The SAP implementation was dubbed the Genesis Project, and involved a 140-member staff

 

pulled together from corporate and regional information systems units. The team had gone as

 

far as implementing the SAP human resources component when a change in business

 

strategy caused a reconsideration of the whole project. © BOCODOL 2016 Page 6 of 9 Executive Masters

 

July-December Assignment

 

MI 311 Management Information Systems QUESTIONS

 

QUESTION 1 [20 Marks] Dell?s use of the direct approach reportedly provided the company with a cost advantage. It

 

also provided Dell with detailed knowledge about its customers.

 

Discuss the role of customer relationship management (CRM) systems, the phases in CRM,

 

its benefits and the challenges with reference to Dell.

 

QUESTION 2 [20 Marks] With reference to the case study above discuss a business-impacting and business-aligning

 

approach to Dells Information Systems strategy.

 

QUESTION 3 [20 Marks] ?Internetworking is the practice of connecting a computer network with other networks

 

through the use of gateways that provide a common method of routing information packets

 

between the networks. The resulting system of interconnected networks is called an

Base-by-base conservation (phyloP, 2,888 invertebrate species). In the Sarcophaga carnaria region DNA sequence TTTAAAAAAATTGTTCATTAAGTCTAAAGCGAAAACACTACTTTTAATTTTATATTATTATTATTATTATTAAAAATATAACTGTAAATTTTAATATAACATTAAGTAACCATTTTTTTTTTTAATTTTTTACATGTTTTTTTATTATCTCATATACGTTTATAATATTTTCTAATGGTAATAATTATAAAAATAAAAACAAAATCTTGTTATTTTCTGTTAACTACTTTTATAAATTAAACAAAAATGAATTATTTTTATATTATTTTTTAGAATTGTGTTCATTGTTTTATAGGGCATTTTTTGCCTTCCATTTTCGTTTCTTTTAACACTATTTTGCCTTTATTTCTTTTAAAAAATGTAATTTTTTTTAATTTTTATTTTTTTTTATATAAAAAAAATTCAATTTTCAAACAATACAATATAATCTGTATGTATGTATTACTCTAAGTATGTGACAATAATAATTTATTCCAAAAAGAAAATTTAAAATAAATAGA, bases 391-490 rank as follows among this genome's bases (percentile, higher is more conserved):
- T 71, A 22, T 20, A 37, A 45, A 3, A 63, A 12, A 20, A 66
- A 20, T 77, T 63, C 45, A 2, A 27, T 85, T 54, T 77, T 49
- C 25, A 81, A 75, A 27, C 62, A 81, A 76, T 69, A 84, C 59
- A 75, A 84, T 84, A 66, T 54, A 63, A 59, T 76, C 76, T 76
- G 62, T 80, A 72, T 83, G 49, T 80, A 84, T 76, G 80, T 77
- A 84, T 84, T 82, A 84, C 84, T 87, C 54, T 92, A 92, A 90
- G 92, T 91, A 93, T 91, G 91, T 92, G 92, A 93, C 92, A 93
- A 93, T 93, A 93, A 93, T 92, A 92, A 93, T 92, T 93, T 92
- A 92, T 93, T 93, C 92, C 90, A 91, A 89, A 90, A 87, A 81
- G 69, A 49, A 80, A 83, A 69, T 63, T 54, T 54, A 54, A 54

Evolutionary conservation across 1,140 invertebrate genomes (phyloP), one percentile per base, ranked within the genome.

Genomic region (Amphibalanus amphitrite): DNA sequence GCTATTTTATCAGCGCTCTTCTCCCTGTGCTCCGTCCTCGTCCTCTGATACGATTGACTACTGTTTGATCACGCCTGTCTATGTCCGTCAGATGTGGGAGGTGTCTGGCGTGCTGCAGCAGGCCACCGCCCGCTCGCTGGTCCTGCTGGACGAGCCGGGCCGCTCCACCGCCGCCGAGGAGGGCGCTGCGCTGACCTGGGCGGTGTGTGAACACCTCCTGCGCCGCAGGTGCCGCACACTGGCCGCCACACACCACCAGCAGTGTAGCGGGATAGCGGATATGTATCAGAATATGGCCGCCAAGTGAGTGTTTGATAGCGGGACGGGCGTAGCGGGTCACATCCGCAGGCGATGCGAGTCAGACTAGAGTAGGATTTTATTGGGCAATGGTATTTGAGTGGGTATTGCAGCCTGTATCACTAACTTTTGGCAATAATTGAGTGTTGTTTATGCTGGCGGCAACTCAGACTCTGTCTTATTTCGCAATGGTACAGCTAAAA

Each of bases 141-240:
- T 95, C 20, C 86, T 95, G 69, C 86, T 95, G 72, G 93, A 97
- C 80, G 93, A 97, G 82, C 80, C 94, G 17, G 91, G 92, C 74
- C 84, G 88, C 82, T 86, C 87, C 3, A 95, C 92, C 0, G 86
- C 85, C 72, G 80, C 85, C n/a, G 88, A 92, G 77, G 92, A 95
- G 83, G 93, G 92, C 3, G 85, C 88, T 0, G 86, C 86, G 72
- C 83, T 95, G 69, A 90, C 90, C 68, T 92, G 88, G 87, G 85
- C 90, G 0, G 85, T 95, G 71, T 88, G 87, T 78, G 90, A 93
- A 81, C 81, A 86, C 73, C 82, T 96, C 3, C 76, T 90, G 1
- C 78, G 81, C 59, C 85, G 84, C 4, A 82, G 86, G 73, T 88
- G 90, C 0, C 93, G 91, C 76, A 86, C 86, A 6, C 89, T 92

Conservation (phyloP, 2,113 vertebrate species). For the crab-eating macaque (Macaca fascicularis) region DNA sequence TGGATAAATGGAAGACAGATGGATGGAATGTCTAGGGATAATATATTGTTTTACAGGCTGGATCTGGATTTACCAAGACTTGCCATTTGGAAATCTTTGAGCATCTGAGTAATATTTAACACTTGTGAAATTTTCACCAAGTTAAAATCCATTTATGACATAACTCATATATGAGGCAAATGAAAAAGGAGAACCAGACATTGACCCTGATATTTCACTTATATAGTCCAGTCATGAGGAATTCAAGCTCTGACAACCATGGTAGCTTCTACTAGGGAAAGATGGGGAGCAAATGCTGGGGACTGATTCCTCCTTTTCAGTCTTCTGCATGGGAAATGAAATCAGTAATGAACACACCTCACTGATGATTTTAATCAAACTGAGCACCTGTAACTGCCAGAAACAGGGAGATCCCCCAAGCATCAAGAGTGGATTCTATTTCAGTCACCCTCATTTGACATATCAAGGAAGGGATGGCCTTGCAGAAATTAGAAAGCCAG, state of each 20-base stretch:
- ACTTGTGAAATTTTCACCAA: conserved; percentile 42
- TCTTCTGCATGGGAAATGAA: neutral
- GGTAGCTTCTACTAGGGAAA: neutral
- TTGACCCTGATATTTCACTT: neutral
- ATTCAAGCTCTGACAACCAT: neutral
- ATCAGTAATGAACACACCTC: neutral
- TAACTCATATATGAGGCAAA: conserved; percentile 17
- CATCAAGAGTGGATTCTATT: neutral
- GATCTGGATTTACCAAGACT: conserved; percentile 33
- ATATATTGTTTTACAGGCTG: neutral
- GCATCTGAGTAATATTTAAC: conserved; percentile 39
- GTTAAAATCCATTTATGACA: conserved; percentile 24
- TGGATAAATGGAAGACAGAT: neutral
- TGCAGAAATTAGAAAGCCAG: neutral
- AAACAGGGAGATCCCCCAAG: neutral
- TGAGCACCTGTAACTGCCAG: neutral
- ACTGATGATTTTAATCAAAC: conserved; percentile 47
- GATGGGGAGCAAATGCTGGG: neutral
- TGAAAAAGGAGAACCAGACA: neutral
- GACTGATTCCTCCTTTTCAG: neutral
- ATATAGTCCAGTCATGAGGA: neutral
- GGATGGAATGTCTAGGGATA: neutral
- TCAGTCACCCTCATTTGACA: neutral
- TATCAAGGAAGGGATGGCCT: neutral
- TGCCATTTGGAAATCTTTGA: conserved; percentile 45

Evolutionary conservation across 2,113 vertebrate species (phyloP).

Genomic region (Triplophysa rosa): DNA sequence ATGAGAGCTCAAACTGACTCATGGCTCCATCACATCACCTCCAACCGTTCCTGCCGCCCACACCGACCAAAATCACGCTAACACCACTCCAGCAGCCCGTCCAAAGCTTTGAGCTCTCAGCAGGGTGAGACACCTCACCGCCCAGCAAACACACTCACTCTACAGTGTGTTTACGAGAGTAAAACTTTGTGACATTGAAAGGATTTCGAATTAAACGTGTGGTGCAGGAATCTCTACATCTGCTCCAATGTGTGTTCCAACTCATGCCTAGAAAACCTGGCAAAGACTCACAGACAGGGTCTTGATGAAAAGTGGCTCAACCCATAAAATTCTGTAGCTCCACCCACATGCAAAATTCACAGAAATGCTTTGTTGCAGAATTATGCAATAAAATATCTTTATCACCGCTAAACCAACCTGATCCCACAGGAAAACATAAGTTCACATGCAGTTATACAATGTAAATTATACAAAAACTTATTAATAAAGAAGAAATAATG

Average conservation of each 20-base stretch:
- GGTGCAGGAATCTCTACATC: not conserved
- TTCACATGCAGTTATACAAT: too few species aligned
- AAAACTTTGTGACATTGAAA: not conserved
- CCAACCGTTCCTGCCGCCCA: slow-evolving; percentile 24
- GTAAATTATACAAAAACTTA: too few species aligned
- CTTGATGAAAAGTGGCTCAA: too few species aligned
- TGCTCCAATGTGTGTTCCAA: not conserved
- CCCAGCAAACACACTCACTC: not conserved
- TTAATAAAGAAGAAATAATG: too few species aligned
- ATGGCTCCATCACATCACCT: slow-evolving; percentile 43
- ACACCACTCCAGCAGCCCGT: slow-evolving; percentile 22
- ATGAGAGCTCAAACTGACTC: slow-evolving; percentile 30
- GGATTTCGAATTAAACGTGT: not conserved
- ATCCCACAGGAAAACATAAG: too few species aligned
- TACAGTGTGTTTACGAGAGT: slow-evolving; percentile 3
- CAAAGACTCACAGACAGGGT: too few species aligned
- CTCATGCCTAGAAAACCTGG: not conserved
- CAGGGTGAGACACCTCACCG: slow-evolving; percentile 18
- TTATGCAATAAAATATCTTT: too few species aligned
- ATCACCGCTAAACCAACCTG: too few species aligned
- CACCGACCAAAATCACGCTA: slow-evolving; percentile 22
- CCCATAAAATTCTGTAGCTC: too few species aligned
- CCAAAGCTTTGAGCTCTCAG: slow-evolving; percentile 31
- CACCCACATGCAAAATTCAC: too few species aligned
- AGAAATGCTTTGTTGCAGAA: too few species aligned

internetwork, or simply an internet.?

 

Many applications of telecommunications can be classified as inter-enterprise networks.

 

Discuss the reasons as to why many organisations such as Dell use internetworking.

 

QUESTION 4 [20 Marks] ?Major changes and expansion are taking place in traditional MIS, DSS, and EIS tools for

 

providing the information and modeling that managers need to support their decision

 

making.?

 

Discuss these changes and how it has affected Dells decision-making processes. © BOCODOL 2016 Page 7 of 9 Executive Masters

 

July-December Assignment

 

MI 311 Management Information Systems QUESTION 5 [20 Marks] Dell computers used next generation technologies to promote better integration of the

 

company?s data. With reference to the case study, formulate a comparison between the uses

 

of such technologies, within your organisation to that used by Dell. ASSIGNMENT GUIDELINES

 

a) Word limit: Each question: approximately 1200 words

 

b) Text - Font: Arial or Times New Roman (12), Spacing: one and half lines

 

c) References - At least 8 recent sources of reference (textbooks, journals, press reports,

 

internet, etc.).

 

d) Ensure that readings are not merely reproduced in the assignment without original

 

critical comments and views.

 

e) A Bibliography in strict alphabetical order correctly written out.

 

f) Appropriate referencing of material using the correct method of referencing.

 

g) Cohesive and logical arguments reflecting original thinking.

 

h) You MUST use theory/literature to support your discussion/observation and opinions.

 

Do not merely extract information from the Case Study. Students will be penalised up to 10% for poor referencing.

 

a) It is imperative that students proofread and edit their assignments prior to submitting

 

them.

 

b) Assignments must be free from errors and of a professional standard. © BOCODOL 2016 Page 8 of 9 Executive Masters

 

July-December Assignment

 

MI 311 Management Information Systems END OF ASSIGNMENT © BOCODOL 2016 Page 9 of 9